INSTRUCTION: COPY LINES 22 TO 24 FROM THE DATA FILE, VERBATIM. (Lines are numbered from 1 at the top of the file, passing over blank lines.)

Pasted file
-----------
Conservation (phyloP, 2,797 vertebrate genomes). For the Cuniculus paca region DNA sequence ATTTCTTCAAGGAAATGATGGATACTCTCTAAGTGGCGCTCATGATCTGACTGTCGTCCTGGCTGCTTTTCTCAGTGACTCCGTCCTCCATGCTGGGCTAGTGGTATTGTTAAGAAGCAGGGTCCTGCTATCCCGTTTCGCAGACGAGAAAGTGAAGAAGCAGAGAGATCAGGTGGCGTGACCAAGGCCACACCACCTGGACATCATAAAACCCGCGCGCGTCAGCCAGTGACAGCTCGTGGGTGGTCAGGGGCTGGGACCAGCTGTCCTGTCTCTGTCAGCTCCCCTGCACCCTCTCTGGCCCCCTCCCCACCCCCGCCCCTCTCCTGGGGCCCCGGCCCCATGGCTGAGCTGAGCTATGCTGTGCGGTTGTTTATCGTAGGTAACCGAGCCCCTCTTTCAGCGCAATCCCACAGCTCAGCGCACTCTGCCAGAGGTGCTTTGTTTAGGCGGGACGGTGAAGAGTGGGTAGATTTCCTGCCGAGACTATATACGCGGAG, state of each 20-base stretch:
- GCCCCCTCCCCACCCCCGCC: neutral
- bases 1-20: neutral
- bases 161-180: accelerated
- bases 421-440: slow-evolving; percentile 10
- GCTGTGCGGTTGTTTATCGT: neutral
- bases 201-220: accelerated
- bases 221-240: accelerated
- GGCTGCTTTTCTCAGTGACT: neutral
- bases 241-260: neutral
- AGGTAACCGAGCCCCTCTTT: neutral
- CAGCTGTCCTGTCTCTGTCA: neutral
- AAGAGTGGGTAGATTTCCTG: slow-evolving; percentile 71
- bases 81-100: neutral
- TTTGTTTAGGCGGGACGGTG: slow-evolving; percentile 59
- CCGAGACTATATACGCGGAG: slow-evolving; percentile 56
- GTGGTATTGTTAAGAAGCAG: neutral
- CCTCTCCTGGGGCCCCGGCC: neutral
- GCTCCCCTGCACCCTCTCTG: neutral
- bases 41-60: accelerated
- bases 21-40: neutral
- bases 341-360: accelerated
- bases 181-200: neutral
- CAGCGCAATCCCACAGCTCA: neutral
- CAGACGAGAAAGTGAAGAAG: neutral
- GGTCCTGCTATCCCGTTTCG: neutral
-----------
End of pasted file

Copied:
- bases 341-360: accelerated
- bases 181-200: neutral
- CAGCGCAATCCCACAGCTCA: neutral